For over 25 years, the Auto Body Association of Rhode Island has advocated on behalf of consumers. We are proud to support the Unfair Claims Practices Act (H6324 and S870) which provides important protections for Rhode Island consumers. Gov. McKee recognized this, but vetoed the bill based on erroneous concerns that certain provisions would add to the cost of auto insurance. In his veto message, the governor cited concerns that the bill would add two types of costs (“markup” and “sublet services”) that insurers would be required to pay when repairing a vehicle covered by insurance.
The act does not add any new costs at all. Payment of industry standard markup and sublet services have always been honored by most insurance companies. A small number of mostly out-of-state insurers take their customer’s premium payments, but want to get away without paying for what is necessary to repair the vehicle.
These rogue insurance companies pick and choose what necessary services they want to pay for. The bill codifies the industry practice of requiring insurance companies to be responsible for the cost of a customer’s repairs as outlined in automotive industry software programs used in their entirety.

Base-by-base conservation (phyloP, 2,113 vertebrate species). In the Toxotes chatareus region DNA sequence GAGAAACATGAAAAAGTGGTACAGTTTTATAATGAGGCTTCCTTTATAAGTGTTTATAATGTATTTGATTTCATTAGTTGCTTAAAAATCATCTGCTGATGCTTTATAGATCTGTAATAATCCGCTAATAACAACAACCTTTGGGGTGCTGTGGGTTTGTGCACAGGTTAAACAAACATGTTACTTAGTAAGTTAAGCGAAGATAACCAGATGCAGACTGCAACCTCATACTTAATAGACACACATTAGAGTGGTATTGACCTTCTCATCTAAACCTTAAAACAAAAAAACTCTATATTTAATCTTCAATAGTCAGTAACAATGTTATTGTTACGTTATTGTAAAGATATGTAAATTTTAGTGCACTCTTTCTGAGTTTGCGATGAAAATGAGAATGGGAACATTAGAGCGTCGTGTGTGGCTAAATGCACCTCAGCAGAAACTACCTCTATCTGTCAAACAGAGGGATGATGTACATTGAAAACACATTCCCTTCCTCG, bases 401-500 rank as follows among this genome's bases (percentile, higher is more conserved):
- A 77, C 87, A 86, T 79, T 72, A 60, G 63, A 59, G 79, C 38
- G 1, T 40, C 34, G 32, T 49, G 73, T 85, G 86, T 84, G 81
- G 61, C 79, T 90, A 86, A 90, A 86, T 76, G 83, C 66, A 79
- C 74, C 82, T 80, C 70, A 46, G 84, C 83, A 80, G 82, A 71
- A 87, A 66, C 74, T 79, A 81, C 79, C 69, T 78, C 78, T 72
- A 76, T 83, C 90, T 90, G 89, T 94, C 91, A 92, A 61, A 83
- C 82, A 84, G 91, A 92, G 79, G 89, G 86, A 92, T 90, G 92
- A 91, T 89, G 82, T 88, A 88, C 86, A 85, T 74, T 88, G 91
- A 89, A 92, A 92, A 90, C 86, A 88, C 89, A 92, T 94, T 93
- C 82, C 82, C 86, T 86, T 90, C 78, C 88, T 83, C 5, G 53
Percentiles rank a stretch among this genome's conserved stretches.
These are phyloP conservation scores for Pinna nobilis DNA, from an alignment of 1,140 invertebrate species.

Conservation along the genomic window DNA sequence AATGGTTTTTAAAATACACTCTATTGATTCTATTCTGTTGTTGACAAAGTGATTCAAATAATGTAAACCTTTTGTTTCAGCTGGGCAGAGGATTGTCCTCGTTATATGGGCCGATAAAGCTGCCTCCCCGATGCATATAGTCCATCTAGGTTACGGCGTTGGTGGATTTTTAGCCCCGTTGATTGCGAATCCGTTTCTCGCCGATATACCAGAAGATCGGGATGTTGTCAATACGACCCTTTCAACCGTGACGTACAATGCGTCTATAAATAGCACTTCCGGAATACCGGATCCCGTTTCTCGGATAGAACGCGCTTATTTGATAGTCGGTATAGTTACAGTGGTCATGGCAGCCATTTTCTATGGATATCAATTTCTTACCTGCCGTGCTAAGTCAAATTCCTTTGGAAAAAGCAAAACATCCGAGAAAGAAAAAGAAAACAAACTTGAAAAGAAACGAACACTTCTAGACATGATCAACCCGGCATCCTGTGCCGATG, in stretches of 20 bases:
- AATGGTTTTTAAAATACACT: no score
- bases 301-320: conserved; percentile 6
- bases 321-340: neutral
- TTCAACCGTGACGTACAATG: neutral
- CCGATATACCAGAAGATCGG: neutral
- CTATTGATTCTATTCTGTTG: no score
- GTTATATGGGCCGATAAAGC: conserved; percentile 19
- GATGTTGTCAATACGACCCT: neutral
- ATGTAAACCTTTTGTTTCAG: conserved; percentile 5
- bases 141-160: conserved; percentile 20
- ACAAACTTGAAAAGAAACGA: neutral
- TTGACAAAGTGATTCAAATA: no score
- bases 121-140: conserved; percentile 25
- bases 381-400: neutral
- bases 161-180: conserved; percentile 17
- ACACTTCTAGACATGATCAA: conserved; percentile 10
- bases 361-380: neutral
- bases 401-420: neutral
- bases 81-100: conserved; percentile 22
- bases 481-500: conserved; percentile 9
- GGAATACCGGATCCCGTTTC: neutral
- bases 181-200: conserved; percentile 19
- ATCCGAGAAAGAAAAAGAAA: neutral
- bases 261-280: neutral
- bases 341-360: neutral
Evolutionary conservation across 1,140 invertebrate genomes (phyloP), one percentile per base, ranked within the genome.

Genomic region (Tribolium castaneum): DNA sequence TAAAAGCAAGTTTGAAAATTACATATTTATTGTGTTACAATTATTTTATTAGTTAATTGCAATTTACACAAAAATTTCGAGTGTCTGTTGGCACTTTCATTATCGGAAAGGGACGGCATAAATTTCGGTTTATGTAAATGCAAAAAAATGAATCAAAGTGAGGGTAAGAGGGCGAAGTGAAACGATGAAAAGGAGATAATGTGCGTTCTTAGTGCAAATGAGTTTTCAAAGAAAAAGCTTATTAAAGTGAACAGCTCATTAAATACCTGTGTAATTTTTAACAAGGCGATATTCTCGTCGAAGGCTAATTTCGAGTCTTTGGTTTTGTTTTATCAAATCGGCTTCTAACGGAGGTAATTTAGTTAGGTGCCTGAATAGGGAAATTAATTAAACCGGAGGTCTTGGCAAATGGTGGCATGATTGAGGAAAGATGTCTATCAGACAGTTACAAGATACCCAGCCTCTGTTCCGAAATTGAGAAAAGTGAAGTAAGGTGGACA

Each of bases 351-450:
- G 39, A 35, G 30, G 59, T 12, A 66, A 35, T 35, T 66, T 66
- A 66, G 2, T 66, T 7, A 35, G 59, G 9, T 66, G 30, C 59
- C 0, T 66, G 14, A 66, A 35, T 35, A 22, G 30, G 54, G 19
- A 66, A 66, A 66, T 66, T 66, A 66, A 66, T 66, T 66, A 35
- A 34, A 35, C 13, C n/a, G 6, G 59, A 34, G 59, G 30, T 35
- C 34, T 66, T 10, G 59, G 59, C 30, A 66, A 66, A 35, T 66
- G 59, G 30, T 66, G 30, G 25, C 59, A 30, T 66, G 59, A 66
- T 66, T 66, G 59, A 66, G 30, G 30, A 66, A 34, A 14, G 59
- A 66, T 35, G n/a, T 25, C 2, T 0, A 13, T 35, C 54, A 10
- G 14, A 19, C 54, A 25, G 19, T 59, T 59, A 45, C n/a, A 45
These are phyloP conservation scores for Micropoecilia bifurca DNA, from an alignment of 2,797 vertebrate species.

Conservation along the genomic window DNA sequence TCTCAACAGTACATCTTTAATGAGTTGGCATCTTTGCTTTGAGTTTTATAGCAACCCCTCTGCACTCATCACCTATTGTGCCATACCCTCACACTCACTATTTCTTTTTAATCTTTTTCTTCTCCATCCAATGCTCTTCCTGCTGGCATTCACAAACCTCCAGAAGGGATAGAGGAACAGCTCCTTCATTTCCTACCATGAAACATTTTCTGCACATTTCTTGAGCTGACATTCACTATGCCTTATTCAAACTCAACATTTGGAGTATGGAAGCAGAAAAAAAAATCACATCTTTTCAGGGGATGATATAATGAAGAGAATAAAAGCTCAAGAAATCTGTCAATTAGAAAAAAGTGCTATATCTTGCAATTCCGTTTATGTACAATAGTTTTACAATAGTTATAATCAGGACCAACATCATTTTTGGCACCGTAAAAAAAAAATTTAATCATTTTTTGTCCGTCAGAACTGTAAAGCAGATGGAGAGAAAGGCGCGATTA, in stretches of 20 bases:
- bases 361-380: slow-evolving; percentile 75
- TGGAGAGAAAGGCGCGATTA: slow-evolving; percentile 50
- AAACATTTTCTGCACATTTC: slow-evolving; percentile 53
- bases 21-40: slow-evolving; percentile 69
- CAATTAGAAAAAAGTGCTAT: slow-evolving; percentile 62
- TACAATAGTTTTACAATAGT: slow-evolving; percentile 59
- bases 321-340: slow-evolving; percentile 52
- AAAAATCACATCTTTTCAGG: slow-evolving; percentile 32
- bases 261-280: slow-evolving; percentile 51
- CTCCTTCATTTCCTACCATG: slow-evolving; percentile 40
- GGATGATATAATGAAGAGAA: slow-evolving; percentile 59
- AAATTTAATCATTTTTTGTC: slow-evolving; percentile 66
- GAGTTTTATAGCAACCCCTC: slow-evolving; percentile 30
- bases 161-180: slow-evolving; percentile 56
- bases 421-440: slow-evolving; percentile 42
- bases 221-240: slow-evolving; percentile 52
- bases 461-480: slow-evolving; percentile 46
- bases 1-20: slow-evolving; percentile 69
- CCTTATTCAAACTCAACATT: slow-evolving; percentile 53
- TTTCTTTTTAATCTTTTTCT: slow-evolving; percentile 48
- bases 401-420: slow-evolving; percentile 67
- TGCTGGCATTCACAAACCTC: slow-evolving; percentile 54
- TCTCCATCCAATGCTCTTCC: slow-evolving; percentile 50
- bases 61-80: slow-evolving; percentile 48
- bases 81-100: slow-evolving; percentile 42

Repairing automobiles is increasingly complex and specialty services are sometimes needed in the overall repair process. This is where sublet services come in. Auto body shops spend their own money to pay vendors for specialty services such as towing, suspension alignments, electronic calibrations, and specialty mechanical work. In addition, the shops hire staff and spend resources to research, coordinate and administer these services. Again, most insurers reimburse the shops for necessary sublet service and an industry standard markup. The act codifies this practice and makes these responsibilities between the parties clear.
We transact with many good insurance companies that follow proper procedures for repairs as recommended by the vehicle manufacturers. These companies have always fairly compensated the shops for necessary services, including markup and sublet services. All insurance companies should be following these same standards. Lastly, the act extends further protections to consumers where an insurer deems a vehicle a total loss. Vehicle owners are not always aware they may have a responsibility to dispose of the vehicle, or the cost of doing so. The act protects consumers by requiring insurers to obtain the owner’s consent and acknowledgment of the additional costs they could incur if they decide to keep the total loss vehicle.
The act levels the playing field somewhat for small, family-owned businesses who fight against giant insurance companies on behalf of their customers. Consumers need their cars repaired in a prompt manner. Payment disputes caused by lack of transparency slow the repair process. The General Assembly passed the act overwhelmingly, and we hope that the Assembly will enact it into law by voting to override the governor’s veto.
Casale’s Auto Body